Friday, November 11, 2016

Renowned Gulf War Illness Researcher Urges Americans: Don't Forget the Men and Women of the "Forgotten War" on Veterans Day

Beatrice Golomb is one of my heroes. While you may not immediately recognize her name, she is one of the world's leaders in the study of the causes of and potential treatments for Gulf War Illness (GWI), the confounding condition that plagues hundreds of thousands of our veterans who served in the 1990-1991 Gulf War.

The Gulf War, also known as Operation Desert Storm, has been rightly called "The New Forgotten War." People think because the conflict was so short that there were relatively few casualties. But GWI, which studies now show was caused by our troops’ exposure to a variety of toxic chemicals while on active duty in the Gulf, has been as devestating to our veterans as exposure to Agent Orange was during the Vietnam War..

Gulf War Illness is a horrible condition that is accompanied by a large number of often debilitating symptoms. And it's shamefully taken the Department of Veterans Affairs (VA) more than a generation to even begin to adequately recognize that this condition is real and that it is affecting the lives of so many of our brave men and women who honorably served. The VA, at virtually every turn, has downplayed GWI and accused our veterans who suffer from it of being liars.

Golomb, who's leading the way to find treatments for GWI, is my favorite kind of scientist. She cares about people. She gets it. She understands that her work in the lab has human, very real-world ramifications and potentially improves health. She is relentless in her pursuit of knowledge that will help our veterans live better lives.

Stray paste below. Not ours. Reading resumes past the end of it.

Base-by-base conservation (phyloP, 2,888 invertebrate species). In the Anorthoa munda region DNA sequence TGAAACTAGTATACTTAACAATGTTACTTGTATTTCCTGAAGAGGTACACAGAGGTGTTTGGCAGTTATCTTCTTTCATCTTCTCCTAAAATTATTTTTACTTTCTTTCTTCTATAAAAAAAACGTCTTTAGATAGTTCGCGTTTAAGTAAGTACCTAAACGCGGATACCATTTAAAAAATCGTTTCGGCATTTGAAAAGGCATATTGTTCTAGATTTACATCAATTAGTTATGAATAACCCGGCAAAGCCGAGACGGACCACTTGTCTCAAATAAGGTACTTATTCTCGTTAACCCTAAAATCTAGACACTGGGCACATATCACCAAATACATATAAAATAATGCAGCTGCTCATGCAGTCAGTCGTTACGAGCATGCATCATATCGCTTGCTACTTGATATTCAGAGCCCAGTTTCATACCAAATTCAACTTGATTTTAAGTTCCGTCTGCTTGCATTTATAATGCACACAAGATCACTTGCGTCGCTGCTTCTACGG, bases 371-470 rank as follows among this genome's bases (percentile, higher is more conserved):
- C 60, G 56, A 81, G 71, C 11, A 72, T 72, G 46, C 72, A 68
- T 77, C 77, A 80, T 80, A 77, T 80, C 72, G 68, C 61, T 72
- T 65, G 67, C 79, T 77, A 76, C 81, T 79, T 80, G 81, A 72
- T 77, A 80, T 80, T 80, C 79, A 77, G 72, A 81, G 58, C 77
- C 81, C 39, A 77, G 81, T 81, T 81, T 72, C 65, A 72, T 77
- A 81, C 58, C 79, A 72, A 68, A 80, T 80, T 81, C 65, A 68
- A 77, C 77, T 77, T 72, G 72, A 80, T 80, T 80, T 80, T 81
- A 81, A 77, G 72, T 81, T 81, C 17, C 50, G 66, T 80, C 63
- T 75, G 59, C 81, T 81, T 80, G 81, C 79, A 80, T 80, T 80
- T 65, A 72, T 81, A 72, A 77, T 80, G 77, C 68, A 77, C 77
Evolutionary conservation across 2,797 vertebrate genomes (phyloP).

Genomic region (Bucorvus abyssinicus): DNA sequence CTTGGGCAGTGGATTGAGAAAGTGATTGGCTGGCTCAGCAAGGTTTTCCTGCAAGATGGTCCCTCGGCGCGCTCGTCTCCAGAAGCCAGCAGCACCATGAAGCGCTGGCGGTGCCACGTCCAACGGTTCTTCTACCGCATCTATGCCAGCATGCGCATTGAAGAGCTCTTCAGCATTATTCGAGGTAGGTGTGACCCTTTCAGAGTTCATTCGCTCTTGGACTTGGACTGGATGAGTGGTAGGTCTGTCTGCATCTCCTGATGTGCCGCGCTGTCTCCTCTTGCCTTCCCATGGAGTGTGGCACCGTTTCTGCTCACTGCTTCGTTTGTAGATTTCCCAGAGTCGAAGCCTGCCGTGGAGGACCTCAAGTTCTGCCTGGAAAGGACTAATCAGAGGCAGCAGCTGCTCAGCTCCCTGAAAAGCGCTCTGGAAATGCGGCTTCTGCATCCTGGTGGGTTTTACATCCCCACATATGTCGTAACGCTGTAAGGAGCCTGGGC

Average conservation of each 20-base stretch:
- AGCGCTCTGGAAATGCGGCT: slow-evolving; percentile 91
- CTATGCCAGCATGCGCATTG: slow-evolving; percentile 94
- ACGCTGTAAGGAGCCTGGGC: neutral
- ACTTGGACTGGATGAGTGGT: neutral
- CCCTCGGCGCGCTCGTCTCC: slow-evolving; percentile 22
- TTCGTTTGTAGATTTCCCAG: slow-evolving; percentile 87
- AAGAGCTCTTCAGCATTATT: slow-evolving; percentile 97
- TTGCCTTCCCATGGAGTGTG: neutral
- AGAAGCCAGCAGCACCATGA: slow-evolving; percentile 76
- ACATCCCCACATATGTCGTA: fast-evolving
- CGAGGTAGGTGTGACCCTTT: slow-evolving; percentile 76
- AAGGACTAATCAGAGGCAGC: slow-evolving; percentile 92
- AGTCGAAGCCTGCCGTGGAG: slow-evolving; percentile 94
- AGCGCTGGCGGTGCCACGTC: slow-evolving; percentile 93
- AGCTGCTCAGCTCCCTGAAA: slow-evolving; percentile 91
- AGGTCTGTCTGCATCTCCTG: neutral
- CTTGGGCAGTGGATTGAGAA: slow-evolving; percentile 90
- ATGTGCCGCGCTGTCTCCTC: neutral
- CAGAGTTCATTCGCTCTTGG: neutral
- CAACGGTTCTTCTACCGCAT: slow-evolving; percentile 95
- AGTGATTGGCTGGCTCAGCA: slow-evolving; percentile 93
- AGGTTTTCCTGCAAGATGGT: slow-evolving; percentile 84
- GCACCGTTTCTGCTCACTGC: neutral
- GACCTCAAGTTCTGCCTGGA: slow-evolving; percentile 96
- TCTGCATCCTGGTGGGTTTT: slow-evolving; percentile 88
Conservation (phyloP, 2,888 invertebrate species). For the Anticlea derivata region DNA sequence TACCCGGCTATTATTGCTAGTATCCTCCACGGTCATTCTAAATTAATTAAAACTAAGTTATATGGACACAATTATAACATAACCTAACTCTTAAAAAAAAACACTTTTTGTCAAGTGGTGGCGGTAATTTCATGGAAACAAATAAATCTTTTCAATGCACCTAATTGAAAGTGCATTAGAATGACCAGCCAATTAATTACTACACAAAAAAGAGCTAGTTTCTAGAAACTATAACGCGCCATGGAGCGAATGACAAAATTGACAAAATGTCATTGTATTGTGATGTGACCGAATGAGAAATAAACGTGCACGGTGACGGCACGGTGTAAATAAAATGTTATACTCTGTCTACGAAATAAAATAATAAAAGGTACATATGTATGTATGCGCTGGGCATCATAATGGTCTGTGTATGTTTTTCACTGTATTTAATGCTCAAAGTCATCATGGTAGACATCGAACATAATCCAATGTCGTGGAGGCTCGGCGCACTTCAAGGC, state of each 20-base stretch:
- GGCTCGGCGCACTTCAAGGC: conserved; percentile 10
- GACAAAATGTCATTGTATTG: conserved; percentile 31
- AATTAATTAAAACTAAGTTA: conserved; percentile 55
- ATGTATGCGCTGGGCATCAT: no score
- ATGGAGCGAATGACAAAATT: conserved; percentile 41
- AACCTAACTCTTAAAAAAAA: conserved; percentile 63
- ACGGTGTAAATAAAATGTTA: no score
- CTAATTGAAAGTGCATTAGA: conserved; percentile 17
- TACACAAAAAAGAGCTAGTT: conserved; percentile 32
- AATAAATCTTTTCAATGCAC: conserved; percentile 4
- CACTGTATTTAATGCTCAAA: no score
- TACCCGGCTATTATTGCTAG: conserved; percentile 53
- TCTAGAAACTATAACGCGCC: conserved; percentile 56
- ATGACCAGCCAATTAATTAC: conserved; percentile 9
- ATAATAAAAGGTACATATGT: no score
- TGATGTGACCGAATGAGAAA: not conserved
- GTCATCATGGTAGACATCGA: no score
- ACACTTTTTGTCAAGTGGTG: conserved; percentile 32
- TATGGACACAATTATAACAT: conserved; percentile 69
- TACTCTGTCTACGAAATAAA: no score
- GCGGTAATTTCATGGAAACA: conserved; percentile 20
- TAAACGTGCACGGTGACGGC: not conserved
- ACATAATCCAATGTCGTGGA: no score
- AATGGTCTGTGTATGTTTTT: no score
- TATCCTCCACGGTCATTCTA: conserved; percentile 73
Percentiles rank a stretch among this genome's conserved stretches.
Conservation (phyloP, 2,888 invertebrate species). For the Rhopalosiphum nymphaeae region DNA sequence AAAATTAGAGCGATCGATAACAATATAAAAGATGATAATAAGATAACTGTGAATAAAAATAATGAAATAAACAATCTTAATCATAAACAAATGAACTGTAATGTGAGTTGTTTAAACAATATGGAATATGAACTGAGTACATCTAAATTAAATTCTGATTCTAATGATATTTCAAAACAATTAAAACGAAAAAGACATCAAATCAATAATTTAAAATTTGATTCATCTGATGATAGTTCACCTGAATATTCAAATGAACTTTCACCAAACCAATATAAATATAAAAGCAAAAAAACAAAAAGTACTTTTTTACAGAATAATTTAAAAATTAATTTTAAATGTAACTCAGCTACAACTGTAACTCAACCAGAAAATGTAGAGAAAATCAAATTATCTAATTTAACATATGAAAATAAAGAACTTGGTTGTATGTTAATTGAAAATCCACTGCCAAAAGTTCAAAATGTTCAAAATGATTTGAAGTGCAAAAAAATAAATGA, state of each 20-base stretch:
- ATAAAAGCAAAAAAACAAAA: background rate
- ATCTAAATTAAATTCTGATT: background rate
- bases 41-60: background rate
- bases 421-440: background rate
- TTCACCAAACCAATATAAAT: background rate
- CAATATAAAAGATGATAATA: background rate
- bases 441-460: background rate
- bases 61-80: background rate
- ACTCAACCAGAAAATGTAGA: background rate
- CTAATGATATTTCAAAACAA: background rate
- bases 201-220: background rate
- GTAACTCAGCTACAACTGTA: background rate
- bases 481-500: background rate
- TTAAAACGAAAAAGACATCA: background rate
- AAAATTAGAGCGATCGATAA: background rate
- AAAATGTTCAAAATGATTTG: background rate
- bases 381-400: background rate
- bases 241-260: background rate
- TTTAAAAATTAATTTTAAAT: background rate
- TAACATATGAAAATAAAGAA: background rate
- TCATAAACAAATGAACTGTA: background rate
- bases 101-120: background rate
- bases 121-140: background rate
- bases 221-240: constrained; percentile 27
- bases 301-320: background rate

Golomb, a professor of medicine at the University of California, San Diego (UCSD), served as a primary care physician for a panel of veterans for more than 15 years, and has served as a health consultant at RAND. 

Her research is broad and accomplished, but she is best known for her work on Gulf War illness, statins, placebos – and chocolate. Dr. Golomb has a very urgent message to share, and I’m honored to have her as our guest blogger on this Veteran’s Day 2016:


Beatrice Golomb, MD, PhD
This Veterans Day is a good opportunity to remember veterans of the 1990-91 Persian Gulf War, who have borne singular challenges. Of the 700,000 US personnel deployed in that War, an estimated one-quarter to one-third of them developed chronic health problems, attributable to their service, that evidence shows have not abated in the 25-plus years that have followed.

Fatigue, muscle pain, weakness, cognitive challenges, gastrointestinal, sleep and respiratory problems are among the symptoms most often experienced. Characteristically, multiple domains are affected in veterans with “Gulf War illness” (GWI), with symptoms that are moderate to severe.

Rates of this symptom complex are markedly higher among 1990-91 veterans who were deployed to the Gulf than among veterans who weren’t deployed, or who were deployed in other conflicts. Though routine blood tests are normal, affected veterans show objective changes in a spectrum of tests, ranging from autoimmune and “autonomic” functions (like heart rate control) to clotting and inflammation.